Waltham, MA. Minerva Biotechnologies, a leading cancer and stem cell development company, today announced that it has been awarded a grant under the Patient Protection and Affordable Care Act. The Company received a grant of $244,479, which was the maximum allocation, to support its preclinical development of anti-cancer drugs that target a fundamental mechanism that drives the growth of 75% of cancers.
The grant was awarded in response to an application submitted by Minerva to the Qualifying Therapeutic Discovery Projects (QTDP) Program, established by the Department of Health and Human Services (HHS) and the IRS to support companies doing research that would create and sustain US jobs, result in new therapies or reduce the cost of health care. The QDTP program recognized Minerva’s ability to significantly advance the goal of curing cancer within the next 30 years.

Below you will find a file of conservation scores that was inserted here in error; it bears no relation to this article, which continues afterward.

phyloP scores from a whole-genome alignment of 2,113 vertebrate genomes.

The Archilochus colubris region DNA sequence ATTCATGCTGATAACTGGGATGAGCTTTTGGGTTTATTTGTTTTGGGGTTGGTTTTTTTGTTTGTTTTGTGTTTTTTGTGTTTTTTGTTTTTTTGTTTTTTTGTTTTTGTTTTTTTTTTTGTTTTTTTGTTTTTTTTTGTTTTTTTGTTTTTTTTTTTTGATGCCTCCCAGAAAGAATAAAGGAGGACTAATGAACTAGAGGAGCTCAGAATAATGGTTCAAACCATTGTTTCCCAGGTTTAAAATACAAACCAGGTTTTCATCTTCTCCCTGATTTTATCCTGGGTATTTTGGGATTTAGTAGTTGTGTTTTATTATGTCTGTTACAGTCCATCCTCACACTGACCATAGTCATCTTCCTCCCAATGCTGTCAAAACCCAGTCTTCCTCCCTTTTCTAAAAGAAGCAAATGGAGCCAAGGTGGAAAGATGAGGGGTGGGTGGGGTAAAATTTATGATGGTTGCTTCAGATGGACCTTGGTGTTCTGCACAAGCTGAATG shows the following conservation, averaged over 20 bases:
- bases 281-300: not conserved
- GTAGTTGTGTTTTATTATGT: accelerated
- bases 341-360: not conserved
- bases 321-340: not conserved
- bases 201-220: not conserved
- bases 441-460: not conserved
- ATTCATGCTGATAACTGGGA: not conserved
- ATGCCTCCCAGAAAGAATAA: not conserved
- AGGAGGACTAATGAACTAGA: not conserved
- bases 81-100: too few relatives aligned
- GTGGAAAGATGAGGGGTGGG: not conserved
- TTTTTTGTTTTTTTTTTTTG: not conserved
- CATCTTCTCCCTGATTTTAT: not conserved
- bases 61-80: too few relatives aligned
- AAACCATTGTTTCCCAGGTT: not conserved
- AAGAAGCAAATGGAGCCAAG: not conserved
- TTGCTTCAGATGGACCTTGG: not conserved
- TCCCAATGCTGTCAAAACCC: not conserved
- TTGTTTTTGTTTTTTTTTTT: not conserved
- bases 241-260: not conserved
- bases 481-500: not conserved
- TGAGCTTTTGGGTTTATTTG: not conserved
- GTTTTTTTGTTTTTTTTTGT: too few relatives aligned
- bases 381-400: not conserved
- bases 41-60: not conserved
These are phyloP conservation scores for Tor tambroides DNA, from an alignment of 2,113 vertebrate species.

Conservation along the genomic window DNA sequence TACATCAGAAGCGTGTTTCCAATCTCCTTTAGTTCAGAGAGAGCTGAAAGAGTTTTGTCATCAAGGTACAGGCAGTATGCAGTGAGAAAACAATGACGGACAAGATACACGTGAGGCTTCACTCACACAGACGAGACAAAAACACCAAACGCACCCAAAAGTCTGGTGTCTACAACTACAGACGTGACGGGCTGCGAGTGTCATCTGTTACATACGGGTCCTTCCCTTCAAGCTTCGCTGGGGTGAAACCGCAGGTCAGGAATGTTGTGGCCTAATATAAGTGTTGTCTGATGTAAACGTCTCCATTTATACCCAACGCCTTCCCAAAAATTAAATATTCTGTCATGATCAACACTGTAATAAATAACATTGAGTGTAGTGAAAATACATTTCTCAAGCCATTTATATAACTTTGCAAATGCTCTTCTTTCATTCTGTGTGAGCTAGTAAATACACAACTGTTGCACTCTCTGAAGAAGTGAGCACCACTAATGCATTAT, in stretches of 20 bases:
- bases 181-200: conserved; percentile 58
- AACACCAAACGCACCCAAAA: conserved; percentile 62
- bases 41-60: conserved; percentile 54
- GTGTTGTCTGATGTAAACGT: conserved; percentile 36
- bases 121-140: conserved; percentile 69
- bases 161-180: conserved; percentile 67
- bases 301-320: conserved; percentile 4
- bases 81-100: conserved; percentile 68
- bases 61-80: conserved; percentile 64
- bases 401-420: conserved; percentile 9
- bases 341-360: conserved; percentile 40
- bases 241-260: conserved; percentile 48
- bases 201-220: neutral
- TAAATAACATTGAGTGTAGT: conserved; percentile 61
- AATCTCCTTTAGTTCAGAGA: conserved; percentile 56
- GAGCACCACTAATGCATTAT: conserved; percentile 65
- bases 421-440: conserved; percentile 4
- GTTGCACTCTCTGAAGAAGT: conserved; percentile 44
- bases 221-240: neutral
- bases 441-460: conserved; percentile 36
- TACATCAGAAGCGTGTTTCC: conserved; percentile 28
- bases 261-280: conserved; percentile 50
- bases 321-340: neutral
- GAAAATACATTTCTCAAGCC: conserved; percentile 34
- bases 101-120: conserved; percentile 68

“We’re very happy to receive this grant,” said Dr. Cynthia Bamdad, Minerva President and Chief Executive Officer, “This funding will help support the development of our MUC1*-disabling therapeutics that we believe will be very powerful anti-cancer drugs. They directly interfere with the regulatory mechanism that determines whether a cell grows normally or becomes cancerous. Our preclinical studies have also demonstrated that they reverse resistance to chemotherapy drugs, including the breast cancer drug, Herceptin.”
Minerva is developing small molecule and antibody-based therapeutics that disable the MUC1* growth factor receptor, which is a normal embryonic stem cell growth mechanism that cancer cells hijack to grow in an unregulated manner and allows them to evade chemotherapy drugs. Minerva developed agents that turn this primal growth pathway OFF, for the treatment of cancers and developed other agents that turn it ON for the growth of embryonic stem (ES) and induced pluripotent stem (iPS) cells, in vitro. Minerva will soon commercialize its Defined Stem Cell Growth Media, containing a single proprietary growth factor. This defined media supports serial passaging of ES and iPS cells in the absence of feeder cells, their conditioned media, or bFGF. Progeny differentiate down all three germlines and maintain normal karyotype.